TimerTrac which has monitored the performance of mechanical market timers (as distinct from share tipsters and technical chartists) on a daily basis for more than 10 years shows that 60% to 85% beat the S&P500 index on a consistent basis. The top 50% of timers do so by a large margin.
MarketTiming’s two strategies when back tested over the last 28 financial years show superior results to buy and hold in terms of both boosting returns (i.e. capital gains) and lowering risks (i.e. downside volatility).
For each strategy our historic results are impressive on a range of measures.
For instance simulation of our Conservative timing signals from 1 July 1984 to 30 June 2012 showed the following results:
Of course past performance is not necessarily indicative of future performance. But when evaluating any new investment system an important consideration must be how it would have performed over an extended period covering both bull and bear markets.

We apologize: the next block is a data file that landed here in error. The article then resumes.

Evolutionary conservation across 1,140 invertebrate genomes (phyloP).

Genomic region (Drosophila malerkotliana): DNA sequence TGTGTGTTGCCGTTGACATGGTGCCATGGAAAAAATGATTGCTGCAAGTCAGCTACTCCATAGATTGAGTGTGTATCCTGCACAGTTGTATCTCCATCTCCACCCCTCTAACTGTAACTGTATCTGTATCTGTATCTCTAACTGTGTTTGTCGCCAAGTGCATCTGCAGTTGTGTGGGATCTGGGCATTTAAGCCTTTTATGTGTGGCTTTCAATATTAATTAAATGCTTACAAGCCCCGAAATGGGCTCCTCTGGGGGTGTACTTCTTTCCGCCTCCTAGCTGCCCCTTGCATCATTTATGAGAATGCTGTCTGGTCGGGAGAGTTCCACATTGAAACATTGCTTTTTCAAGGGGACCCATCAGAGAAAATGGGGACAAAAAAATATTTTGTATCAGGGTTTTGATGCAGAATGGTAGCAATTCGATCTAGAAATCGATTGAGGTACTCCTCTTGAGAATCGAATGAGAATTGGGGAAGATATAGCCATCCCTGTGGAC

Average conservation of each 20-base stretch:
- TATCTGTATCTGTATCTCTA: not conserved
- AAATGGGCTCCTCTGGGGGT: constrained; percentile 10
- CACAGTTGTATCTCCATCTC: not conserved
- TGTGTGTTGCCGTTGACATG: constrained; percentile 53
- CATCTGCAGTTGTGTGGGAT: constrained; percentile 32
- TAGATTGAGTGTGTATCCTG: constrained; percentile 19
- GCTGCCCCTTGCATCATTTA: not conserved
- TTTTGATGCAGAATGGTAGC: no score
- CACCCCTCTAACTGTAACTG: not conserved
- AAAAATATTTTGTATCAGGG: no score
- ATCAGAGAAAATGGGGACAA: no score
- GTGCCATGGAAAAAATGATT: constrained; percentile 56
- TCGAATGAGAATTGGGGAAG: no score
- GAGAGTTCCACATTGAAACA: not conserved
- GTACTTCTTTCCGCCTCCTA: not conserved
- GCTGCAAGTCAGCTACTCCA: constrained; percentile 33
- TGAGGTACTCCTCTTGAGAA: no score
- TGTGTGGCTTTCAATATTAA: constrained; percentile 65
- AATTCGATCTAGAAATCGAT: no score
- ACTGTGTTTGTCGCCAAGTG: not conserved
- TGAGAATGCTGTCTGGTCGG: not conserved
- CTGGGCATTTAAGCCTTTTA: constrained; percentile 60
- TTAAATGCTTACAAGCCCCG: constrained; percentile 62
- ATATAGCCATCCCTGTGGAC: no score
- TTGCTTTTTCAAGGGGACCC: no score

Market timing works in both rising and falling markets unlike buy and hold which relies on the market being on a long-term upward trajectory. Stock markets since 1700 have been in a secular bear phase 47% of the time (1720-90, 1832-62, 1929-49, 1966-82 and 2000-?).
In terms of the real purchasing power of shares the bear phases have exceeded the bull phases. In the US, the post-2000 period for shareholders (as opposed to share traders and timers) have been worse than the 1930s. In Japan, the second largest economy, shares by March 2009 were worth 80% less than in 1990. Only good traders and timers avoided this wealth destruction.
There is no assurance the Australian share market will return to the extremely bullish conditions that predominated from 1982 to 2007. Even if it did it would still be subject to periodic corrections as the following table shows for the last 52 years. Note that there were 15 bear markets (happening on average once every 3½ years) with an average duration of about 10 months and an average fall in the All Ordinaries Index of almost one third from peak to trough.
Avoiding the worst of each bear market correction while enjoying the best of each share market advance is the appeal of reliable share market timing.